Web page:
alpacinoutd Active Member

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    Folks, is it so bad to say "stagger drunkenly"?

    What do you think about this?

     
  13. Catrin Lewis

    Catrin Lewis Contributor Contributor Community Volunteer

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    I'll do my best to answer your question and avoid giving you a Workshop-style critique in the wrong place.

    George dancing with his hands in the air is the right kind of thing to show his drunkenness, especially if he's not in the habit of it when he's sober. You can have the mother say, "George, you're drunk!" but I don't think you need it in the narration.

    One thing you can add is to have him say "The bottle is empty" as if lamenting the worst tragedy in the world. Drunks can get sentimental over the stupidest things. Believe me, I recall what it was like to drink too much rum and wax morose or ecstatic over something or other and be unable to stop. And there'd be the less-drunk friend I was babbling to, practically laughing at me to my face. It's one of the reasons I gave it up.
     
  14. alpacinoutd

    alpacinoutd Active Member

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    I think wail would work as a verb for that.

    "Oh! Look! The bottle is empty," he wailed as if lamenting a great tragedy.
     
  15. big soft moose

    big soft moose An Admoostrator Staff Supporter Contributor Community Volunteer

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    Your writing generally suffers from over telling.. having told us that he's wailed, you don't need the second half

    The same is true of your example paragraph

    She opened the door to her dimly-lit apartment to see her son in the corner of the living room. Her eyes wandered around from his blonde hair to the pile of clothes on the sofa, resting finally on the bottle of wine on the kitchen counter. The last bits of wine swirled around in an otherwise empty bottle. George was drunk, lost in the music and dancing with his hands up in the air. He saw his mom in his periphery and staggered drunkenly toward her. "Oh, look who's here. My dear mom," he slurred. George then grabbed the bottle and took the last swig straight from the bottle. "Oh, look, the bottle is empty now."

    She saw George dancing, hands in the air, as he staggered around the dimly lit apartment. Her eyes flicked from the clothes strewn on the sofa to the nearly empty bottle of wine on the counter. "Having a good time, son?"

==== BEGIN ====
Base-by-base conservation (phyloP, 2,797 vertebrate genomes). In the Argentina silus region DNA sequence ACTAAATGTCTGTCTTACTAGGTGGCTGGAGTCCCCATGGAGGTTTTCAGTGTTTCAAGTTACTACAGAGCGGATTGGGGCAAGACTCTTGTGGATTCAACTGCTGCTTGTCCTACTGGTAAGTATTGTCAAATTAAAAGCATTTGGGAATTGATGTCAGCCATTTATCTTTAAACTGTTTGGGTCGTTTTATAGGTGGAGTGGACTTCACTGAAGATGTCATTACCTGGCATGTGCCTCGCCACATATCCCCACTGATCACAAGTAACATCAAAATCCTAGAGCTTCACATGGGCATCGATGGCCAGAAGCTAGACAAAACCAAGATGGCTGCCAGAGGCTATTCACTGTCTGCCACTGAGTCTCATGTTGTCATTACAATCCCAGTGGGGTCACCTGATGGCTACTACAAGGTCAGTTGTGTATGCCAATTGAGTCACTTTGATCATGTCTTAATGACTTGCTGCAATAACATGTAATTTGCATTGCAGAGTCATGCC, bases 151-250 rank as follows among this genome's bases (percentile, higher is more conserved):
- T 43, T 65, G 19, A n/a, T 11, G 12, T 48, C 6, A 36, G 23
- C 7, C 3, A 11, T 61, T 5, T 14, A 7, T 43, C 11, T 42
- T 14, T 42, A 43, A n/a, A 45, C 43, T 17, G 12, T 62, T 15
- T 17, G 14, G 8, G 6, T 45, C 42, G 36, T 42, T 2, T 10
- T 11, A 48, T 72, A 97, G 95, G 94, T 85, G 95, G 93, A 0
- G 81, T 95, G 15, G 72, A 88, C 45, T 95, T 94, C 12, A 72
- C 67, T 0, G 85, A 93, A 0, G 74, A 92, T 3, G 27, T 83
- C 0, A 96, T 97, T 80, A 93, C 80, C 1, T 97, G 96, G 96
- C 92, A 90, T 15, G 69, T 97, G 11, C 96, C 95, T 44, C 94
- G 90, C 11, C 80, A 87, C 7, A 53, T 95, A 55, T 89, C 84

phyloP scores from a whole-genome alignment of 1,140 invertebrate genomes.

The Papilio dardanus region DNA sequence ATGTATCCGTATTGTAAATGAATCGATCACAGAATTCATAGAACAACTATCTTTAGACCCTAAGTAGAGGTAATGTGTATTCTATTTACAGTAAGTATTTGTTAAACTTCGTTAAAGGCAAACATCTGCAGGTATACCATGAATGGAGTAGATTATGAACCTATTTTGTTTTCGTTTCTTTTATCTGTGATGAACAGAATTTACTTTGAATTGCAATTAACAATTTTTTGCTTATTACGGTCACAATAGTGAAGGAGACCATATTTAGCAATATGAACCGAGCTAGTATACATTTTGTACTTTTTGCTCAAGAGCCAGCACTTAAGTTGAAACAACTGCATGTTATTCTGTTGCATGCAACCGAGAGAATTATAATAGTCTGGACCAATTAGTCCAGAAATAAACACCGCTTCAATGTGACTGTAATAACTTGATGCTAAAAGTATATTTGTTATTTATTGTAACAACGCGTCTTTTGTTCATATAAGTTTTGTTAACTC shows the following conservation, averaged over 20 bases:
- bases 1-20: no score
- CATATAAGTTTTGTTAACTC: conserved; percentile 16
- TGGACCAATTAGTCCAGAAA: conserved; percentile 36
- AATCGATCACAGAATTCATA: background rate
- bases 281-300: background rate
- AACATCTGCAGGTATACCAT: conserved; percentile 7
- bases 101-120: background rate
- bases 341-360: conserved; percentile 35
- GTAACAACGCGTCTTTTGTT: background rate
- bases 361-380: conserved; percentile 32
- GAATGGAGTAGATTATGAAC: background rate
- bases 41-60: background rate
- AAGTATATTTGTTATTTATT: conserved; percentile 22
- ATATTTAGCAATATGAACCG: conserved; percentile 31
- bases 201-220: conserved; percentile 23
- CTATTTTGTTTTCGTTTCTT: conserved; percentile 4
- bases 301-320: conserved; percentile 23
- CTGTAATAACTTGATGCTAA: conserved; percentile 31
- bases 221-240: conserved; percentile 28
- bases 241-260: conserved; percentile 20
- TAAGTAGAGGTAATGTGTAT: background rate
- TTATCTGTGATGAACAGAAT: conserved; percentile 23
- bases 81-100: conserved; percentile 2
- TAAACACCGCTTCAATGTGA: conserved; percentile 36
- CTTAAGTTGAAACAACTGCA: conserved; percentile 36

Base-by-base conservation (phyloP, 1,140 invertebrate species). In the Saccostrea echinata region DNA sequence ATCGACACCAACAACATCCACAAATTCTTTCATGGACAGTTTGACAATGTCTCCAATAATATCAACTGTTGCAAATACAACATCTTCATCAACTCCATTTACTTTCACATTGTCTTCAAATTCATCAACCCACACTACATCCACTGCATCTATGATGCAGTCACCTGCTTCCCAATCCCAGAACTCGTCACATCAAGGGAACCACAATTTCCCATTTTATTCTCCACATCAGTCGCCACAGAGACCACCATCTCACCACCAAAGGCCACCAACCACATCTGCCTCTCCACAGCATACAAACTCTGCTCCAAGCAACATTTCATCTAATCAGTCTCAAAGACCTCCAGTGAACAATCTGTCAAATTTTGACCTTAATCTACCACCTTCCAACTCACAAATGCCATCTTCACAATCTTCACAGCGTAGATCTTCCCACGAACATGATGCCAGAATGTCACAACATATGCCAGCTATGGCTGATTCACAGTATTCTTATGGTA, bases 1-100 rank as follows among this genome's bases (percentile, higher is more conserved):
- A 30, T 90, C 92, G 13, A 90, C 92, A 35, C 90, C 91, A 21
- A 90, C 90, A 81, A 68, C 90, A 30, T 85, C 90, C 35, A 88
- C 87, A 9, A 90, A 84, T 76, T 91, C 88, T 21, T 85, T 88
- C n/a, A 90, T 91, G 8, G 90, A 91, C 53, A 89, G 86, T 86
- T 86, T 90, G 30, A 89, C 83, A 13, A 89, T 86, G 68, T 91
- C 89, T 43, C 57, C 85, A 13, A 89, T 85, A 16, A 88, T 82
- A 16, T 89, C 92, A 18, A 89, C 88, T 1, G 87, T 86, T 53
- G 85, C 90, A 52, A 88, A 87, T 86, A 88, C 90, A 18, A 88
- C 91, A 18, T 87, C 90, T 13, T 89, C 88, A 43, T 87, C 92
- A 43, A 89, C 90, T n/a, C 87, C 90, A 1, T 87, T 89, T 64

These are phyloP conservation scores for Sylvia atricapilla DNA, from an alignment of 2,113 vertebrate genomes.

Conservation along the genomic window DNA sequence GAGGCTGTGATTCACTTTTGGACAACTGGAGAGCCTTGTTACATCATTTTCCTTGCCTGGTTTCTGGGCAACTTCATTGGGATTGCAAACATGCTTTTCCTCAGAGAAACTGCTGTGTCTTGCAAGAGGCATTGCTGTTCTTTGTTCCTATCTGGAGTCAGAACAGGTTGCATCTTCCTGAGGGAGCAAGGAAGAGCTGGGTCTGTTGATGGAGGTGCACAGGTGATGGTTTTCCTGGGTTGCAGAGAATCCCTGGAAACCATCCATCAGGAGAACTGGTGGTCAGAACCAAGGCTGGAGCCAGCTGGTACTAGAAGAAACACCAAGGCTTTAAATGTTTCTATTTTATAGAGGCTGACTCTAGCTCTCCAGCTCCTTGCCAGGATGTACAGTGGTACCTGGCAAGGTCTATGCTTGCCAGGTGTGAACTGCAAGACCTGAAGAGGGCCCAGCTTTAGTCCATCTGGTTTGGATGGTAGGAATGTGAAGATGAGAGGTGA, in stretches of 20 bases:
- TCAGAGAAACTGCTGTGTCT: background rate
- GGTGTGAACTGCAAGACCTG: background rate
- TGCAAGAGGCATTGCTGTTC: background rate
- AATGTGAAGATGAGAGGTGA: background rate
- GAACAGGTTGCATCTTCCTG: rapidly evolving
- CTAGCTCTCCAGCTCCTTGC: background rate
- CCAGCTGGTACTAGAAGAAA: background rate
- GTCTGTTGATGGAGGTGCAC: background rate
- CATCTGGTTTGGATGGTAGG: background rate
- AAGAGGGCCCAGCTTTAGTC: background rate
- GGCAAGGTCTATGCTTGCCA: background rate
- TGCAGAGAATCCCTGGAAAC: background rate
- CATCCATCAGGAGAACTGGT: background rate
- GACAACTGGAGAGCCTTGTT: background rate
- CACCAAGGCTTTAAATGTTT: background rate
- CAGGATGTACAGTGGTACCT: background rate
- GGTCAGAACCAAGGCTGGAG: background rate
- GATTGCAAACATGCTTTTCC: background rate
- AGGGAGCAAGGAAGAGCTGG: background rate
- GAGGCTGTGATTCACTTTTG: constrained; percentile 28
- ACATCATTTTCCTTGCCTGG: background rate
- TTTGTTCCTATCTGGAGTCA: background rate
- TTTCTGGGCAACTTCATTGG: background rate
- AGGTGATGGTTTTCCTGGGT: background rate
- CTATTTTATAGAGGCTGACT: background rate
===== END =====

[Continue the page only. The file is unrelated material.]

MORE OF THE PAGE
16. alpacinoutd

    alpacinoutd Active Member

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    Fair enough. This is the first part of the story. I need to mention that she was outside and arrives home. That's why I had that open the door at the beginning.
     
  17. big soft moose

    big soft moose An Admoostrator Staff Supporter Contributor Community Volunteer

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    fair enough but do it briefly

    Sue stopped dead in the doorway, George was dancing...

    I mean look at your last sentence for an example of redundancy

    George then grabbed the bottle and took the last swig straight from the bottle. "Oh, look, the bottle is empty now."

    There are lots of different ways to write this, but try to avoid repeating words and unnecessarily detailed description of every action

    George grabbed the bottle and upended it into his mouth . "It's empty" he wailed

    Grabbing the bottle George, took a last swig "all gone" he moaned

    "there's none left" George dropped the empty bottle on the couch and sobbed
     
  18. alpacinoutd

    alpacinoutd Active Member

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    Maybe the reason that I tend to overwrite is that I'm an English teacher in my own country. I prepare my students for international English tests like TOEFL. In those exams, learners need to speak a lot and embellish everything. My students usually end up getting good results.
    At the beginning of the class they are not talkative at all, but we develop a habit of overspeaking!

    But I will work on this problem.
     
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  19. Foxxx

    Foxxx The Debonair Contributor

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    Go to some bars, watch, and listen.

    It's great entertainment, and you'll also be doing some productive research.

    Show drunk. Don't tell drunk. *hic*
     
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  20. alpacinoutd

    alpacinoutd Active Member

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    It's funny you should say that. I come from Iran. There are no bars in this country at all!:dry: :-D
    People do get drunk in parties, but they ain't thrown these days thanks to Chinese wet markets.:blech:
     
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  21. Vince Higgins

    Vince Higgins Active Member

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    Try writing in a drunk accent. for example;

    "I'm fine. What are you talking about? I'm alright. The booze hasn't even kicked in yet,"


    Becomes;

    "'M'fine! What'r you talkin bout." He paused. His head lolled drunkenly. Suddenly he perked up. "Tha booze hasn evun kicked in yet."

    In the novel The Moon is a Harsh Mistress, R.A. Heinlein creates a twenty second century lunar accent for his protagonist. Anthony Burgess did it in A Clockwork Orange.
     
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  22. alpacinoutd

    alpacinoutd Active Member

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    I was thinking about this. Is it possible to dance with your hands in the air and stagger around? Is it something that could potentially confuse the reader?
     
  23. JLT

    JLT Contributor Contributor

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    Since you've already established that he's drunk, toss out the word "drunkenly." The reader already knows why he staggered.